The Battle of Britain

Battle of Britain

Author: James Holland

Publication: 2012, Puffin

Pages: 331

Overall Rating:  bth_35_zps7a173504[1]                      

Rating for Action: bth_5-star-rating_zps467d5332[1]

Quantity of Action: bth_3-star-rating_zps73bdba73[1]

Age Category: 13+

Brief Summary: Archie Jackson is a young fighter pilot flying with the RAF at the start of World War II.  Nazi Germany is on the move.  They’ve already occupied most of continental Europe and driven through France in a blitzkrieg attack.  Now they only thing stopping them from crossing the channel and invading Britain is Archie and his fellow pilots in the RAF.

Age of Main Character: 19

What I Liked the Most: Holland is spot on with all the period details that make it feel like you’re living and breathing Great Britain at the outset of World War II.  And it’s clear that he knows his way around the RAF and most especially around a Spitfire, the plane at Archie and his fellow pilots fly into combat.  He provided just enough background that I could figure out what the Germans were up to and where Archie’s combat sorties fit into the larger picture of the war.  But the main attention was clearly on Archie and the squadrons he flew with – the battles, the friendships, the fear, and the long periods of boredom and uncertainty in between.

What I Liked the Least: While I loved Holland’s focus on the fighter squadrons, I did feel like he included a few too many dogfights in the book.  Don’t get me wrong, each one was tense and masterfully done.  And I’m certainly not saying there was too much action – I don’t think I’ve ever said that about a book.  But ALL the action is in some basic sense the same – a dogfight – and after the fourth or fifth one it started to feel a bit repetitive.  Holland could have benefited from cutting out a few of the early dogfights so that the major ones that occur later in the book would have more impact.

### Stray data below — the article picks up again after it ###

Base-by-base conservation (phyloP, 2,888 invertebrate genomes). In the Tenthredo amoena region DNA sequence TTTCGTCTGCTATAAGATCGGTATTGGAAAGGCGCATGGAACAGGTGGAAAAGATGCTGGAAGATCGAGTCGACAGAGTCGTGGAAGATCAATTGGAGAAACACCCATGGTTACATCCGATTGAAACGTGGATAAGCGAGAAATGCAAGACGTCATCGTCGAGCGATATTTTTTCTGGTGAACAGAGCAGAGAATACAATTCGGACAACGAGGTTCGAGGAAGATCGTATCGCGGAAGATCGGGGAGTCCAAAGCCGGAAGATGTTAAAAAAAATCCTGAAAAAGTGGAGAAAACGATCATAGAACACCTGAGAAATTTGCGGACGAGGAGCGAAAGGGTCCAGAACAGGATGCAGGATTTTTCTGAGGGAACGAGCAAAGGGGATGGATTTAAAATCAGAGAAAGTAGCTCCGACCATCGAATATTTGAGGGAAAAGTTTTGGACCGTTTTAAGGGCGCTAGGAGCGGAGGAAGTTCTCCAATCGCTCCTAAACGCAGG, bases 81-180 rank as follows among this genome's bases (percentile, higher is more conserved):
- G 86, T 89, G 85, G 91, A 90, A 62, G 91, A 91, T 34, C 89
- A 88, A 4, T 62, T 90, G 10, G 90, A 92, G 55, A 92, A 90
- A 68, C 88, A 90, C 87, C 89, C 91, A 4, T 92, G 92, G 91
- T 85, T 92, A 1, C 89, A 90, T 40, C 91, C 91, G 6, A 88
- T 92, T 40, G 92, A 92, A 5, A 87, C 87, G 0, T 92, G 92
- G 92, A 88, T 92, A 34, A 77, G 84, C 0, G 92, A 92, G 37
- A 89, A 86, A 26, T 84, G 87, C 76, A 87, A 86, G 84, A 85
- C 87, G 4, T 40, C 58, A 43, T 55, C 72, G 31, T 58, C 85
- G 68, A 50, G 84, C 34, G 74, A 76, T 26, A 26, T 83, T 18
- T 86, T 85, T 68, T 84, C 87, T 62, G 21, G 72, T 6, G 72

My only other real issue with the book is that the first third of the novel gets somewhat bogged down in extended flashbacks telling the story of how Archie became a fighter pilot.  It slows the action a lot, and it felt like most of the basic information could have been conveyed in a few pages.

How Good was the Action? Fantastic.  Even though Holland does include a few too many dogfights, the action in each one is intense and unique.  It moves as fast as the Spitfire Archie flies, and is so well done you can almost feel the g-force as his plane goes into a roll and hear the roar of the browning machine guns chewing up a German plane.

How Engaging was the Story?  While the dogfights and the air war are obviously central to the story, Holland does a great job of drawing you into other parts of Archie’s life – the ups and downs of his friendship with a fellow pilot named Ted, his tentative romance, and his relationships with his CO and the other members of his squadron.  You get a real feel for the day-to-day life of a World War II fighter pilot, get into Archie’s fears, his alternating sense of fatalism and exhilaration, the boredom of sitting in the dispersal hut all day waiting for something to happen contrasted with the intense fear and adrenaline of being scrambled to stop an enemy raid.

Overall Assessment: This may be an historical novel, but don’t for one second let that make you think it’s going to be dry and dusty.  This is a war novel, and the war in all its terror, violence, adrenaline, and uncertainty stands front and center.

Profanity: None

Sex: A few chaste kisses, but nothing more.

Violence: Some, but perhaps less than you’d expect for a war novel since most of the fighting is machine against machine.  Archie dodges tracer fire and shoots down other planes.  But intense as that can be, it’s easy to forget that it involves real lives and real violence.  Holland recognizes that, of course, and does a great job bringing us back to reality in one dog fight when Archie blows up a German plane at such close range that the pilot’s body splatters across his windshield.  It’s not as gory as it sounds, but it does help remind us that the violence happening in these dogfights is real.

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